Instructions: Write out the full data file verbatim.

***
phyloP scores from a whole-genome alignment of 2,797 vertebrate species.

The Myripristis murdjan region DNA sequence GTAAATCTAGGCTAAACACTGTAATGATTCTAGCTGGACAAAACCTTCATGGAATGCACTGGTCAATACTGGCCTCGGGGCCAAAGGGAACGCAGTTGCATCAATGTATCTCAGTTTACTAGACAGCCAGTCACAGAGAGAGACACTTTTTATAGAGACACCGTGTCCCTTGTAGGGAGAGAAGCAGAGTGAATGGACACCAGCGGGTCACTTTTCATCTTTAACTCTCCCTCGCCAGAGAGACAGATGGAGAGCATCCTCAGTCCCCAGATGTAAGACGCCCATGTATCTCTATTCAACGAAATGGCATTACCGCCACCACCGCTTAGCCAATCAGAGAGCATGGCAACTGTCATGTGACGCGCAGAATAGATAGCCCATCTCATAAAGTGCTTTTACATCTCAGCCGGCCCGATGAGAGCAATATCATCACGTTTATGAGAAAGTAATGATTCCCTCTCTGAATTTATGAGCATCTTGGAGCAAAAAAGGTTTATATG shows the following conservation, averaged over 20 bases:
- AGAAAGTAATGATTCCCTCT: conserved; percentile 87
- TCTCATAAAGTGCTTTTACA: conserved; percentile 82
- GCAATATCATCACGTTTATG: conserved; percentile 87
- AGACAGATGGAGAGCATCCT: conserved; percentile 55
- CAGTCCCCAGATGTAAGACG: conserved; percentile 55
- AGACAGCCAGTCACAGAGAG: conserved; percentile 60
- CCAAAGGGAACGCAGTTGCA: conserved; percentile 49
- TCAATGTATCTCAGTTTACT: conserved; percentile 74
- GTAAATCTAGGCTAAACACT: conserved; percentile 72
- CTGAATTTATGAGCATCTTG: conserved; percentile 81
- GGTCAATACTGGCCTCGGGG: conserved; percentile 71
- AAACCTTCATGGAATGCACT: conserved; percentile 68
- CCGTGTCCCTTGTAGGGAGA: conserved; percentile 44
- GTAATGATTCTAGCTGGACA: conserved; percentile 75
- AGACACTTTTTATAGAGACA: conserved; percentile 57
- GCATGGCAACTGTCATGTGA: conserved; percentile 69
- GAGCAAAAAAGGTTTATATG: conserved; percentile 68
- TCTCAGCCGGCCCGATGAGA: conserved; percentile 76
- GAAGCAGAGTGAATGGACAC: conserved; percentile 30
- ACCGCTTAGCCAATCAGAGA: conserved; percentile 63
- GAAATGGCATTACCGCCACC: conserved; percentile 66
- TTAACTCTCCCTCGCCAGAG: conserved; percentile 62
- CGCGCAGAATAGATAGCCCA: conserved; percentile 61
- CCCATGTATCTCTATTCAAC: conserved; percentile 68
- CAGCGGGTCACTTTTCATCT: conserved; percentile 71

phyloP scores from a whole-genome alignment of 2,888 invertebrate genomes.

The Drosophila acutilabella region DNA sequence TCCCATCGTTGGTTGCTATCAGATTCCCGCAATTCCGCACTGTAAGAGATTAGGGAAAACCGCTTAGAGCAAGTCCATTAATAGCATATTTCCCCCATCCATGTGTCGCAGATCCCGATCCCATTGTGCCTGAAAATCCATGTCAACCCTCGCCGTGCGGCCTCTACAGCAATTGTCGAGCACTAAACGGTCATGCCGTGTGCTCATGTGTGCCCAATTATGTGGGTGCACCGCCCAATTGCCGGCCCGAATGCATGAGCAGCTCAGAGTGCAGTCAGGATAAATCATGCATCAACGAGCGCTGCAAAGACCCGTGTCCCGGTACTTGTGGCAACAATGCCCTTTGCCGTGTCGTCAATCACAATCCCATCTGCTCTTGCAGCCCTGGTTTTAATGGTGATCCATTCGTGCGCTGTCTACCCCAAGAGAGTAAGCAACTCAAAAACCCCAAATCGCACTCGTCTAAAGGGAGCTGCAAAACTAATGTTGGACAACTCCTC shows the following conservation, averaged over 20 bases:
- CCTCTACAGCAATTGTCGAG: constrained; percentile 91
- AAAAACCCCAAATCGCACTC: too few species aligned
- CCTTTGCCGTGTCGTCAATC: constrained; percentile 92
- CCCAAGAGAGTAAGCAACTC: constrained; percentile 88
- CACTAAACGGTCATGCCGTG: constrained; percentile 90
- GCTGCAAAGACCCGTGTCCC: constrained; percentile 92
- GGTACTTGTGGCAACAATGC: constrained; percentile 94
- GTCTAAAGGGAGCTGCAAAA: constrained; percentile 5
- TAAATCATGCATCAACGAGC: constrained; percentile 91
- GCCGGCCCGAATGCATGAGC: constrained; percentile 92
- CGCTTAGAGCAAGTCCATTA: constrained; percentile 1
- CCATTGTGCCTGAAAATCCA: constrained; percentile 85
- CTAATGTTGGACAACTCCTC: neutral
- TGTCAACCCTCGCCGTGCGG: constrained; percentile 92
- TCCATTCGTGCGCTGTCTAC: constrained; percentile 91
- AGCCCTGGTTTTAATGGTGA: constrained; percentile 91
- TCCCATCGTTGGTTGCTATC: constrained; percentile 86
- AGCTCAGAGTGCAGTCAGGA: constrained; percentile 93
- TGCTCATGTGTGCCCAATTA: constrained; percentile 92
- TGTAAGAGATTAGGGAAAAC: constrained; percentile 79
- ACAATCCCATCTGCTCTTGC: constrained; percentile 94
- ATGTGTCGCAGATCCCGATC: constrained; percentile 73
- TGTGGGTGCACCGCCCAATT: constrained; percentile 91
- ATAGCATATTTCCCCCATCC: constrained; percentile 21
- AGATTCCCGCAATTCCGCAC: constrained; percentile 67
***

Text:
phyloP scores from a whole-genome alignment of 2,797 vertebrate species.

The Myripristis murdjan region DNA sequence GTAAATCTAGGCTAAACACTGTAATGATTCTAGCTGGACAAAACCTTCATGGAATGCACTGGTCAATACTGGCCTCGGGGCCAAAGGGAACGCAGTTGCATCAATGTATCTCAGTTTACTAGACAGCCAGTCACAGAGAGAGACACTTTTTATAGAGACACCGTGTCCCTTGTAGGGAGAGAAGCAGAGTGAATGGACACCAGCGGGTCACTTTTCATCTTTAACTCTCCCTCGCCAGAGAGACAGATGGAGAGCATCCTCAGTCCCCAGATGTAAGACGCCCATGTATCTCTATTCAACGAAATGGCATTACCGCCACCACCGCTTAGCCAATCAGAGAGCATGGCAACTGTCATGTGACGCGCAGAATAGATAGCCCATCTCATAAAGTGCTTTTACATCTCAGCCGGCCCGATGAGAGCAATATCATCACGTTTATGAGAAAGTAATGATTCCCTCTCTGAATTTATGAGCATCTTGGAGCAAAAAAGGTTTATATG shows the following conservation, averaged over 20 bases:
- AGAAAGTAATGATTCCCTCT: conserved; percentile 87
- TCTCATAAAGTGCTTTTACA: conserved; percentile 82
- GCAATATCATCACGTTTATG: conserved; percentile 87
- AGACAGATGGAGAGCATCCT: conserved; percentile 55
- CAGTCCCCAGATGTAAGACG: conserved; percentile 55
- AGACAGCCAGTCACAGAGAG: conserved; percentile 60
- CCAAAGGGAACGCAGTTGCA: conserved; percentile 49
- TCAATGTATCTCAGTTTACT: conserved; percentile 74
- GTAAATCTAGGCTAAACACT: conserved; percentile 72
- CTGAATTTATGAGCATCTTG: conserved; percentile 81
- GGTCAATACTGGCCTCGGGG: conserved; percentile 71
- AAACCTTCATGGAATGCACT: conserved; percentile 68
- CCGTGTCCCTTGTAGGGAGA: conserved; percentile 44
- GTAATGATTCTAGCTGGACA: conserved; percentile 75
- AGACACTTTTTATAGAGACA: conserved; percentile 57
- GCATGGCAACTGTCATGTGA: conserved; percentile 69
- GAGCAAAAAAGGTTTATATG: conserved; percentile 68
- TCTCAGCCGGCCCGATGAGA: conserved; percentile 76
- GAAGCAGAGTGAATGGACAC: conserved; percentile 30
- ACCGCTTAGCCAATCAGAGA: conserved; percentile 63
- GAAATGGCATTACCGCCACC: conserved; percentile 66
- TTAACTCTCCCTCGCCAGAG: conserved; percentile 62
- CGCGCAGAATAGATAGCCCA: conserved; percentile 61
- CCCATGTATCTCTATTCAAC: conserved; percentile 68
- CAGCGGGTCACTTTTCATCT: conserved; percentile 71

phyloP scores from a whole-genome alignment of 2,888 invertebrate genomes.

The Drosophila acutilabella region DNA sequence TCCCATCGTTGGTTGCTATCAGATTCCCGCAATTCCGCACTGTAAGAGATTAGGGAAAACCGCTTAGAGCAAGTCCATTAATAGCATATTTCCCCCATCCATGTGTCGCAGATCCCGATCCCATTGTGCCTGAAAATCCATGTCAACCCTCGCCGTGCGGCCTCTACAGCAATTGTCGAGCACTAAACGGTCATGCCGTGTGCTCATGTGTGCCCAATTATGTGGGTGCACCGCCCAATTGCCGGCCCGAATGCATGAGCAGCTCAGAGTGCAGTCAGGATAAATCATGCATCAACGAGCGCTGCAAAGACCCGTGTCCCGGTACTTGTGGCAACAATGCCCTTTGCCGTGTCGTCAATCACAATCCCATCTGCTCTTGCAGCCCTGGTTTTAATGGTGATCCATTCGTGCGCTGTCTACCCCAAGAGAGTAAGCAACTCAAAAACCCCAAATCGCACTCGTCTAAAGGGAGCTGCAAAACTAATGTTGGACAACTCCTC shows the following conservation, averaged over 20 bases:
- CCTCTACAGCAATTGTCGAG: constrained; percentile 91
- AAAAACCCCAAATCGCACTC: too few species aligned
- CCTTTGCCGTGTCGTCAATC: constrained; percentile 92
- CCCAAGAGAGTAAGCAACTC: constrained; percentile 88
- CACTAAACGGTCATGCCGTG: constrained; percentile 90
- GCTGCAAAGACCCGTGTCCC: constrained; percentile 92
- GGTACTTGTGGCAACAATGC: constrained; percentile 94
- GTCTAAAGGGAGCTGCAAAA: constrained; percentile 5
- TAAATCATGCATCAACGAGC: constrained; percentile 91
- GCCGGCCCGAATGCATGAGC: constrained; percentile 92
- CGCTTAGAGCAAGTCCATTA: constrained; percentile 1
- CCATTGTGCCTGAAAATCCA: constrained; percentile 85
- CTAATGTTGGACAACTCCTC: neutral
- TGTCAACCCTCGCCGTGCGG: constrained; percentile 92
- TCCATTCGTGCGCTGTCTAC: constrained; percentile 91
- AGCCCTGGTTTTAATGGTGA: constrained; percentile 91
- TCCCATCGTTGGTTGCTATC: constrained; percentile 86
- AGCTCAGAGTGCAGTCAGGA: constrained; percentile 93
- TGCTCATGTGTGCCCAATTA: constrained; percentile 92
- TGTAAGAGATTAGGGAAAAC: constrained; percentile 79
- ACAATCCCATCTGCTCTTGC: constrained; percentile 94
- ATGTGTCGCAGATCCCGATC: constrained; percentile 73
- TGTGGGTGCACCGCCCAATT: constrained; percentile 91
- ATAGCATATTTCCCCCATCC: constrained; percentile 21
- AGATTCCCGCAATTCCGCAC: constrained; percentile 67